An encouraging salute to the world behind the scenes, where the “Invisibles” allow the show to go on.
Journalist Zweig suggests, with considerable merit, that, in our culture of wanting it all, we have forgotten the hard work of getting there—that to be Tom Brady quarterbacking on Sunday, you must also be a game-film drudge and a gym rat. More to the point, that invisible work has its own beauty and meaning. The author points to people who take pride in elevating anything to an art, who lose and find themselves in projects that make a significant impact on our lives, leaving us happy while delivering the pleasure and self-respect from doing the job properly. Zweig profiles a handful of highly skilled individuals “whose roles are critical to whatever enterprise they are part of”—e.g., the perfumer behind Sean Combs’ fragrance Unforgivable (Combs became “the first male celebrity with a prestige cologne”); the structural engineer who enables the architect’s vision of a skyscraper; and, perhaps most impressive, the U.N interpreter who “hears one language, interprets it into another language in her head, then speaks the new language while at the same time continuing to listen to and interpret the next lines of the original language, a practice known as simultaneous interpretation….As long as the speaker is talking, she is interpreting.” Zweig notes three traits that these unsung individuals possess: responsibility, meticulousness and ambivalence regarding recognition. These traits are fine, to be sure, but the author’s vignettes really drive the point home. Guitar tech, fact checker, piano tuner, cinematographer, ghostwriter et al.—it is workmanship, curiosity, demanding internal standards, deep immersion and cooperative instincts that bring a rewarding life.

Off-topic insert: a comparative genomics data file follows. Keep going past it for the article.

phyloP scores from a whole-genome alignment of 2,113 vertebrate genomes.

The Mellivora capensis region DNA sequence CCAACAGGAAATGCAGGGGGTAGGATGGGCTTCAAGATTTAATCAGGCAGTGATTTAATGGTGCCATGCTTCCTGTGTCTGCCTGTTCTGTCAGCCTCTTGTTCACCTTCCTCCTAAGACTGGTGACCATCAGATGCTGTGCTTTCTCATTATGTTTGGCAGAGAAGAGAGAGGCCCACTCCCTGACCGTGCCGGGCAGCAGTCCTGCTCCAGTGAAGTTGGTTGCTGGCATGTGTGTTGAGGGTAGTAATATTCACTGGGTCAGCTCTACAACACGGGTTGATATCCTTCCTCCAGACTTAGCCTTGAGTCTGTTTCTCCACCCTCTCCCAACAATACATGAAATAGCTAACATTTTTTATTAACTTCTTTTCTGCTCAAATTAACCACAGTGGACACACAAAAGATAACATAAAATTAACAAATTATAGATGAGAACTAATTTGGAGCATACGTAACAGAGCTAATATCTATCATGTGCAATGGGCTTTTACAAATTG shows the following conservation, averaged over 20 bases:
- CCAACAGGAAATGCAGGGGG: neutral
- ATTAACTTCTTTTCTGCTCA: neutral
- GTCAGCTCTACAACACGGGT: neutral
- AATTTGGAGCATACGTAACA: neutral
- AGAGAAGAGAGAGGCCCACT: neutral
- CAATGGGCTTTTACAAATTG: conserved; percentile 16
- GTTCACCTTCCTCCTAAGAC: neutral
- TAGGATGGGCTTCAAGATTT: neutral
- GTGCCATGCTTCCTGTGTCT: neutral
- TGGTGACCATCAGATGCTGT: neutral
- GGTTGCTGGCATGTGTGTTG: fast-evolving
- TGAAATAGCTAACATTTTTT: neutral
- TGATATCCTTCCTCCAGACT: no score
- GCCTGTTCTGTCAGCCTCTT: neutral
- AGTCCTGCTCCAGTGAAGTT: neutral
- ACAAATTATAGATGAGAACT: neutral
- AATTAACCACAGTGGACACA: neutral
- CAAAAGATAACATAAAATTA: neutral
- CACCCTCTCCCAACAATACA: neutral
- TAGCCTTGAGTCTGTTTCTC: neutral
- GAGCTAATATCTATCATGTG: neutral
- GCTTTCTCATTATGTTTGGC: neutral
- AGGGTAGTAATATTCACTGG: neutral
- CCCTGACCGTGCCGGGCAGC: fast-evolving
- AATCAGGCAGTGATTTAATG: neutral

In Zweig’s fascinating world, the limelight doesn’t hold a candle to the satisfaction of hard work well done.